Over 90% of projects fail on one or more dimensions.
This figure is too high to continue to be ignored and yet business approaches to project delivery have changed little in the past 30 years. Such changes as have been made mostly focus on improving project management and cost control, yet successful delivery of projects requires the counter-balancing forces of multiple project-related lenses – technical excellence, cost control, business value, and investment strategy.
Single lens project delivery is expensive!
The almost exclusive use of the project management cost control lens has not been successful. Almost every executive can list a similar set of real life examples to these that follow. Unfortunately these types of project results are the rule and not the exception! Take a look at these real life examples:
1 A utility was implementing a mandatory project to an immovable deadline. The project's intent was to automate B2B transactions and consequently allow the reduction of six staff.
The project was delivered on the required date, met the required transaction specifications, and was only 10% over budget, so according to the single cost control lens measures it was moderately successful. But it actually increased the workload in the operational areas because it did not support the transaction exceptions and queries (which had now increased) and it took six months to stabilise the system. Instead of reducing staff, the department actually had to recruit four additional staff!
2 A finance company was replacing its 30 year-old systems to eliminate their massive maintenance costs and a lack of functionality. The project was abandoned after an expenditure of $44m (of an originally approved budget of $24m). A subsequent project to just ‘front end’ the old system also failed.
3 An equipment leasing company implemented an Enterprise Resource Planning (ERP) system. The budget was $26m but the delivered cost was $72m — a cost that very nearly put them out of business.
4 A distribution company spent $24m on a new ERP system that failed to process standard business transactions when implemented. It was withdrawn after one month and the previous system reinstalled. Later, a new project implemented a replacement system at an additional cost of $52m.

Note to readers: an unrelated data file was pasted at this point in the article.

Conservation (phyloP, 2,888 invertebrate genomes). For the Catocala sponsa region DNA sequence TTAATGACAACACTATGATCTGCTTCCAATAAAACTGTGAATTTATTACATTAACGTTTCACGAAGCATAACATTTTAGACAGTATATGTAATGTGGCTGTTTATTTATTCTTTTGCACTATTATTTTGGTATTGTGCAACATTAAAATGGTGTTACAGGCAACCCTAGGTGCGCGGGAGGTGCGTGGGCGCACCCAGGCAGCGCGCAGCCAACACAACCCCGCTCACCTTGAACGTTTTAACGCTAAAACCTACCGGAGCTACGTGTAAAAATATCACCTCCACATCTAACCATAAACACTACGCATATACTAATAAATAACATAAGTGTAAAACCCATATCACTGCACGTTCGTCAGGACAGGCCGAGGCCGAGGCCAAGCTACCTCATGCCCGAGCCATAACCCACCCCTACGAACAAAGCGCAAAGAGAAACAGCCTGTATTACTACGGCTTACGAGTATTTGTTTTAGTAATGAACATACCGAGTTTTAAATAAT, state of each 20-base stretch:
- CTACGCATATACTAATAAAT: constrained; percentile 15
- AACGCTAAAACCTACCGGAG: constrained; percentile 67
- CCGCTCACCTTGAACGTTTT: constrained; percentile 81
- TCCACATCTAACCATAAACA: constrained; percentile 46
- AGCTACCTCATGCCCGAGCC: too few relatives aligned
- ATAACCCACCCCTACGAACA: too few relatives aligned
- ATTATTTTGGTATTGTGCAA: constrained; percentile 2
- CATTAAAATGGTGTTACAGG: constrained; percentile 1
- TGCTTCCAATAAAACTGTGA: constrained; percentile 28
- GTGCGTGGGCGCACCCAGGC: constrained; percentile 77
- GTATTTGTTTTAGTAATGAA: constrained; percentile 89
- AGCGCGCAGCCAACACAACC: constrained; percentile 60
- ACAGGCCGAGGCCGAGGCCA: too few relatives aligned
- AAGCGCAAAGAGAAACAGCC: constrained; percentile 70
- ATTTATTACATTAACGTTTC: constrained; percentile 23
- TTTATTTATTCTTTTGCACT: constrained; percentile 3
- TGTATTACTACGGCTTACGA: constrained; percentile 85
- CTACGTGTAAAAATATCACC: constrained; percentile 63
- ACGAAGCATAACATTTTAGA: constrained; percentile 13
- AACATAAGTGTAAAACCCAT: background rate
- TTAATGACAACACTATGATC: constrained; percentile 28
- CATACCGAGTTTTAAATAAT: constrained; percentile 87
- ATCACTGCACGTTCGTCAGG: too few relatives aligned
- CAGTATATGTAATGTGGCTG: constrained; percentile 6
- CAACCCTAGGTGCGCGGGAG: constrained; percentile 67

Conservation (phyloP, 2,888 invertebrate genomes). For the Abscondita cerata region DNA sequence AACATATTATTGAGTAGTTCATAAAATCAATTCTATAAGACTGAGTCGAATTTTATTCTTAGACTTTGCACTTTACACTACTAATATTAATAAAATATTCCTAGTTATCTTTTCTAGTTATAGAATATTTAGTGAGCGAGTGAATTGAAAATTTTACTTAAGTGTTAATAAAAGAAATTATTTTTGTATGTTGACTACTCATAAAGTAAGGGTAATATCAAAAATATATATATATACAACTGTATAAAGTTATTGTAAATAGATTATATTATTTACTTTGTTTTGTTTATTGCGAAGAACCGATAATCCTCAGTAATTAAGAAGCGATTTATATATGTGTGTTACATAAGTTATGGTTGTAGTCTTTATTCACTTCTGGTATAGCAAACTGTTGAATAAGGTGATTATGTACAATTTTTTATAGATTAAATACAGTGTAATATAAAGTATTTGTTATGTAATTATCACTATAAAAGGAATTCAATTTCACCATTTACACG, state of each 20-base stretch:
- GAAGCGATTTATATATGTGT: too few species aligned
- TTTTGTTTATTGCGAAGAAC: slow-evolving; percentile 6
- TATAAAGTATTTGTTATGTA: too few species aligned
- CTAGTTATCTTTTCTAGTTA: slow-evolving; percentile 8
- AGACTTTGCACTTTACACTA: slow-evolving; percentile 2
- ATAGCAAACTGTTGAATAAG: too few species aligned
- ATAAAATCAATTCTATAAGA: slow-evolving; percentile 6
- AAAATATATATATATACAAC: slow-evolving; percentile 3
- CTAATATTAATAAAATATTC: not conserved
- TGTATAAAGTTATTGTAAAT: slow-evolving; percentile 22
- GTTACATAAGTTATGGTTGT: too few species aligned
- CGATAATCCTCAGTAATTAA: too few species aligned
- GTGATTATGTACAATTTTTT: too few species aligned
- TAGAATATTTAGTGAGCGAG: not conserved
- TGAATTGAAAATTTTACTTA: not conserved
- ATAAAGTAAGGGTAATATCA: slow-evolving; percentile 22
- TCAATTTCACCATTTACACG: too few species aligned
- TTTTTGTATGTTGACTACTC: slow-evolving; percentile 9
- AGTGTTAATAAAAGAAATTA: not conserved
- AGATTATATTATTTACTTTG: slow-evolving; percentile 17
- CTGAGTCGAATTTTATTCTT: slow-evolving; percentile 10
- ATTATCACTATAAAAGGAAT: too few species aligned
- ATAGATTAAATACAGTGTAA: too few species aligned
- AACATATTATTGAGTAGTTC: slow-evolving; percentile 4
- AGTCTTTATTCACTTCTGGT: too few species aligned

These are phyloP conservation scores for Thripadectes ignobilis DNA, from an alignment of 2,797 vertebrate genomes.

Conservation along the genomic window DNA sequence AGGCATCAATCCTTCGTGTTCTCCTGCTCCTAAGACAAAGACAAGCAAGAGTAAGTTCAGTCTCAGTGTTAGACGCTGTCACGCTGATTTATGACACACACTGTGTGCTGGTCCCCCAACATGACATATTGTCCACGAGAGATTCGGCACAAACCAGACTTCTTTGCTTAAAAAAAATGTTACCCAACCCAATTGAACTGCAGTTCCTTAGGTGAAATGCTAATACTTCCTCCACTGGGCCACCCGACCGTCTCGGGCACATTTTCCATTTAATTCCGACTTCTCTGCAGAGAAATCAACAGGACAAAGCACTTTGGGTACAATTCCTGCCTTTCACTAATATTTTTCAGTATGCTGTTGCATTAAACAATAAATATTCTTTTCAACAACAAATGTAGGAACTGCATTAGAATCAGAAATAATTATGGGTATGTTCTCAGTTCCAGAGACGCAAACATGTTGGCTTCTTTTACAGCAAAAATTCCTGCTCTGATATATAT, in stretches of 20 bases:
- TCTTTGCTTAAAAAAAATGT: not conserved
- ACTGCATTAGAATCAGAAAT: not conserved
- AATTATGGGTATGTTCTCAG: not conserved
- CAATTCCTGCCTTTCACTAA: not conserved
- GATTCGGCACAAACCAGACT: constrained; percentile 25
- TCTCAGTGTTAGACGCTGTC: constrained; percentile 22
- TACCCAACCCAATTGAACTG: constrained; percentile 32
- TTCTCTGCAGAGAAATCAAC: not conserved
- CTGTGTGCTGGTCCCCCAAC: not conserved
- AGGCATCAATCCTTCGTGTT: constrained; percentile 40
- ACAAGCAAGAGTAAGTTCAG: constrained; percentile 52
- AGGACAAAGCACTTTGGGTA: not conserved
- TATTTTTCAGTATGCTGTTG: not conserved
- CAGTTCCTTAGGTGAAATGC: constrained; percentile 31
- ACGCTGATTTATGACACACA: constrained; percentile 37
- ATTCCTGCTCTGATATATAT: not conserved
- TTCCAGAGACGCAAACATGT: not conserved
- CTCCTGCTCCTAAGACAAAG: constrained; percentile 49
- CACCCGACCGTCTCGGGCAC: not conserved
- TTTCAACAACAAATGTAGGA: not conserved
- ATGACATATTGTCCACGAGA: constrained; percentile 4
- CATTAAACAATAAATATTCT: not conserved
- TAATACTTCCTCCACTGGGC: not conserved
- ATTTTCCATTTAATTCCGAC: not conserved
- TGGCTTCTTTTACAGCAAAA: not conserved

5 A manufacturing company turned down a quote of $35m for an ERP system implementation and instead accepted one of $14m. The implementer put on his ‘D’ team and the project crashed 15 months later. The vendor stepped in to rescue the project and delivered it for an additional $43m. By the end of the fiasco, the CEO’s only measure of success was that the project never again appeared on the front page of the financial press!
6 A bank was implementing a new Human Resources Management System (HRMS) and employed a top-flight, HRMS-experienced Project Director. The project was cancelled when $17m of the $12m budget had been spent and the project was still in the ‘requirements definition’ stage.
We could continue with many, many more examples, across every industry, describing the results of single-lens driven project failure. These results clearly demonstrate that you cannot achieve the returns on investment you desire solely through using the single project management/cost-control lens; this lens delivers only one set of processes and one perspective and, by itself, is a major constraint on project investment success.
These examples also clearly indicate that something is fundamentally wrong with how we approach projects. TOP therefore went back to basics and through our research we rediscovered the two additional lenses required and how they change the results achieved.